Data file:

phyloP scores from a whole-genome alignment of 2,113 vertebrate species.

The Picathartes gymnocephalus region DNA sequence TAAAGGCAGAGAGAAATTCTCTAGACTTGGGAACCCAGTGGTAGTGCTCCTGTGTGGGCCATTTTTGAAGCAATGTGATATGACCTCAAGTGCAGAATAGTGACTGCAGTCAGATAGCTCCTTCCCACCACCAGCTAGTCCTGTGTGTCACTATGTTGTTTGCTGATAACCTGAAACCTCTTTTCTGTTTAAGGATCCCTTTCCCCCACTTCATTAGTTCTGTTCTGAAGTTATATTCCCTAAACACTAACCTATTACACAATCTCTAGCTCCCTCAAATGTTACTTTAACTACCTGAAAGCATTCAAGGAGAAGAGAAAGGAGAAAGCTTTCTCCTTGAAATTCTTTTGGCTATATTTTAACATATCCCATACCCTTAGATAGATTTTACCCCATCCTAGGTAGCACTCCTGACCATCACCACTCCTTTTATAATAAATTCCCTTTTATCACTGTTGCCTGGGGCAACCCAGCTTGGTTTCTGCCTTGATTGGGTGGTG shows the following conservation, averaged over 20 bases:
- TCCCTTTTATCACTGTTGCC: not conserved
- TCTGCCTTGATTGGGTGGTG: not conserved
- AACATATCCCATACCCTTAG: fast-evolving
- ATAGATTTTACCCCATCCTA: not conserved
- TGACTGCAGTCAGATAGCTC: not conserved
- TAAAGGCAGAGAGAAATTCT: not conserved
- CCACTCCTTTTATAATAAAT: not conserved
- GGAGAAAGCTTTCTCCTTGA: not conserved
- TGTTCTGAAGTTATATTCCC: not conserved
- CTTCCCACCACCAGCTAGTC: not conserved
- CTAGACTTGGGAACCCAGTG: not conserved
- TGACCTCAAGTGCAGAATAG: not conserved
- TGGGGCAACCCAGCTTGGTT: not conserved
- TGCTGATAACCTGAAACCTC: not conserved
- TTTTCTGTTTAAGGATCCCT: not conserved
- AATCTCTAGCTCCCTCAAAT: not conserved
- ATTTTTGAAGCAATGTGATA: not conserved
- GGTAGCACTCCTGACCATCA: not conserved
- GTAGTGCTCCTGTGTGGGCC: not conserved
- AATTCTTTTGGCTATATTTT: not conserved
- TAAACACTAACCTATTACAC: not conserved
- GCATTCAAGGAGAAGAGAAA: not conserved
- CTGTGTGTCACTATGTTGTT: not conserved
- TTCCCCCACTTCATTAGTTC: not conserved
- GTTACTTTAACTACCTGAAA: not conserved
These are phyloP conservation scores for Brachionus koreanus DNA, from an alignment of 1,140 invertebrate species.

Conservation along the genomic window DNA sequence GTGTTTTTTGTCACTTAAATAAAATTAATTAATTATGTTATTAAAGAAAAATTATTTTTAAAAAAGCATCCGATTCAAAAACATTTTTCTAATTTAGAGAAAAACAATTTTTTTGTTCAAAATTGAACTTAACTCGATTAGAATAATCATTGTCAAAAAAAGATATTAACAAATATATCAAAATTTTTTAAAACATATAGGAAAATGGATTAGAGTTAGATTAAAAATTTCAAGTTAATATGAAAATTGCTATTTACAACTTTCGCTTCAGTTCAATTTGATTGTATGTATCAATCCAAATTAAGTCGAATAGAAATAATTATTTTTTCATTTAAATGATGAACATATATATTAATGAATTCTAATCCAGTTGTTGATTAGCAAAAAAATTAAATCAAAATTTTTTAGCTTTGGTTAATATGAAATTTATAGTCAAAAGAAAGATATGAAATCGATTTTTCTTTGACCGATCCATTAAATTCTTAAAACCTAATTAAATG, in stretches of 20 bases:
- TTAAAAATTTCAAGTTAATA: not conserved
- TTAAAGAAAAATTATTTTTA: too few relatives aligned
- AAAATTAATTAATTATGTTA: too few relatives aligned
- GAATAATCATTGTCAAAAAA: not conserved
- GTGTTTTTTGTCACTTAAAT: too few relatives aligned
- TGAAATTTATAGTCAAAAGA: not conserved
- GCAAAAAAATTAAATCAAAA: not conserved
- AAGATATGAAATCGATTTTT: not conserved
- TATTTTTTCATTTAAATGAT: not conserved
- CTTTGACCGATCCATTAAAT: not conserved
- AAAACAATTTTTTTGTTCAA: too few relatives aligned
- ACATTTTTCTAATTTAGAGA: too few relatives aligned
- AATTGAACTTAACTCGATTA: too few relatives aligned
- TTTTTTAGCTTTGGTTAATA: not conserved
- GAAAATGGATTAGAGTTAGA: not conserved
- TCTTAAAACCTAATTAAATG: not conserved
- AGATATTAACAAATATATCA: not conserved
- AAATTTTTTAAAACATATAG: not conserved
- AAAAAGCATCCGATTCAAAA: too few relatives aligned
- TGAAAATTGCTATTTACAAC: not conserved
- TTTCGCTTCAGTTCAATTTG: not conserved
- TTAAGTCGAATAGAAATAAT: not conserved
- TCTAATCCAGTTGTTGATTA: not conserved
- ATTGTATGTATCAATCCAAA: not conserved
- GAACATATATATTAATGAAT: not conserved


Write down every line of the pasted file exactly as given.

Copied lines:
phyloP scores from a whole-genome alignment of 2,113 vertebrate species.

The Picathartes gymnocephalus region DNA sequence TAAAGGCAGAGAGAAATTCTCTAGACTTGGGAACCCAGTGGTAGTGCTCCTGTGTGGGCCATTTTTGAAGCAATGTGATATGACCTCAAGTGCAGAATAGTGACTGCAGTCAGATAGCTCCTTCCCACCACCAGCTAGTCCTGTGTGTCACTATGTTGTTTGCTGATAACCTGAAACCTCTTTTCTGTTTAAGGATCCCTTTCCCCCACTTCATTAGTTCTGTTCTGAAGTTATATTCCCTAAACACTAACCTATTACACAATCTCTAGCTCCCTCAAATGTTACTTTAACTACCTGAAAGCATTCAAGGAGAAGAGAAAGGAGAAAGCTTTCTCCTTGAAATTCTTTTGGCTATATTTTAACATATCCCATACCCTTAGATAGATTTTACCCCATCCTAGGTAGCACTCCTGACCATCACCACTCCTTTTATAATAAATTCCCTTTTATCACTGTTGCCTGGGGCAACCCAGCTTGGTTTCTGCCTTGATTGGGTGGTG shows the following conservation, averaged over 20 bases:
- TCCCTTTTATCACTGTTGCC: not conserved
- TCTGCCTTGATTGGGTGGTG: not conserved
- AACATATCCCATACCCTTAG: fast-evolving
- ATAGATTTTACCCCATCCTA: not conserved
- TGACTGCAGTCAGATAGCTC: not conserved
- TAAAGGCAGAGAGAAATTCT: not conserved
- CCACTCCTTTTATAATAAAT: not conserved
- GGAGAAAGCTTTCTCCTTGA: not conserved
- TGTTCTGAAGTTATATTCCC: not conserved
- CTTCCCACCACCAGCTAGTC: not conserved
- CTAGACTTGGGAACCCAGTG: not conserved
- TGACCTCAAGTGCAGAATAG: not conserved
- TGGGGCAACCCAGCTTGGTT: not conserved
- TGCTGATAACCTGAAACCTC: not conserved
- TTTTCTGTTTAAGGATCCCT: not conserved
- AATCTCTAGCTCCCTCAAAT: not conserved
- ATTTTTGAAGCAATGTGATA: not conserved
- GGTAGCACTCCTGACCATCA: not conserved
- GTAGTGCTCCTGTGTGGGCC: not conserved
- AATTCTTTTGGCTATATTTT: not conserved
- TAAACACTAACCTATTACAC: not conserved
- GCATTCAAGGAGAAGAGAAA: not conserved
- CTGTGTGTCACTATGTTGTT: not conserved
- TTCCCCCACTTCATTAGTTC: not conserved
- GTTACTTTAACTACCTGAAA: not conserved
These are phyloP conservation scores for Brachionus koreanus DNA, from an alignment of 1,140 invertebrate species.

Conservation along the genomic window DNA sequence GTGTTTTTTGTCACTTAAATAAAATTAATTAATTATGTTATTAAAGAAAAATTATTTTTAAAAAAGCATCCGATTCAAAAACATTTTTCTAATTTAGAGAAAAACAATTTTTTTGTTCAAAATTGAACTTAACTCGATTAGAATAATCATTGTCAAAAAAAGATATTAACAAATATATCAAAATTTTTTAAAACATATAGGAAAATGGATTAGAGTTAGATTAAAAATTTCAAGTTAATATGAAAATTGCTATTTACAACTTTCGCTTCAGTTCAATTTGATTGTATGTATCAATCCAAATTAAGTCGAATAGAAATAATTATTTTTTCATTTAAATGATGAACATATATATTAATGAATTCTAATCCAGTTGTTGATTAGCAAAAAAATTAAATCAAAATTTTTTAGCTTTGGTTAATATGAAATTTATAGTCAAAAGAAAGATATGAAATCGATTTTTCTTTGACCGATCCATTAAATTCTTAAAACCTAATTAAATG, in stretches of 20 bases:
- TTAAAAATTTCAAGTTAATA: not conserved
- TTAAAGAAAAATTATTTTTA: too few relatives aligned
- AAAATTAATTAATTATGTTA: too few relatives aligned
- GAATAATCATTGTCAAAAAA: not conserved
- GTGTTTTTTGTCACTTAAAT: too few relatives aligned
- TGAAATTTATAGTCAAAAGA: not conserved
- GCAAAAAAATTAAATCAAAA: not conserved
- AAGATATGAAATCGATTTTT: not conserved
- TATTTTTTCATTTAAATGAT: not conserved
- CTTTGACCGATCCATTAAAT: not conserved
- AAAACAATTTTTTTGTTCAA: too few relatives aligned
- ACATTTTTCTAATTTAGAGA: too few relatives aligned
- AATTGAACTTAACTCGATTA: too few relatives aligned
- TTTTTTAGCTTTGGTTAATA: not conserved
- GAAAATGGATTAGAGTTAGA: not conserved
- TCTTAAAACCTAATTAAATG: not conserved
- AGATATTAACAAATATATCA: not conserved
- AAATTTTTTAAAACATATAG: not conserved
- AAAAAGCATCCGATTCAAAA: too few relatives aligned
- TGAAAATTGCTATTTACAAC: not conserved
- TTTCGCTTCAGTTCAATTTG: not conserved
- TTAAGTCGAATAGAAATAAT: not conserved
- TCTAATCCAGTTGTTGATTA: not conserved
- ATTGTATGTATCAATCCAAA: not conserved
- GAACATATATATTAATGAAT: not conserved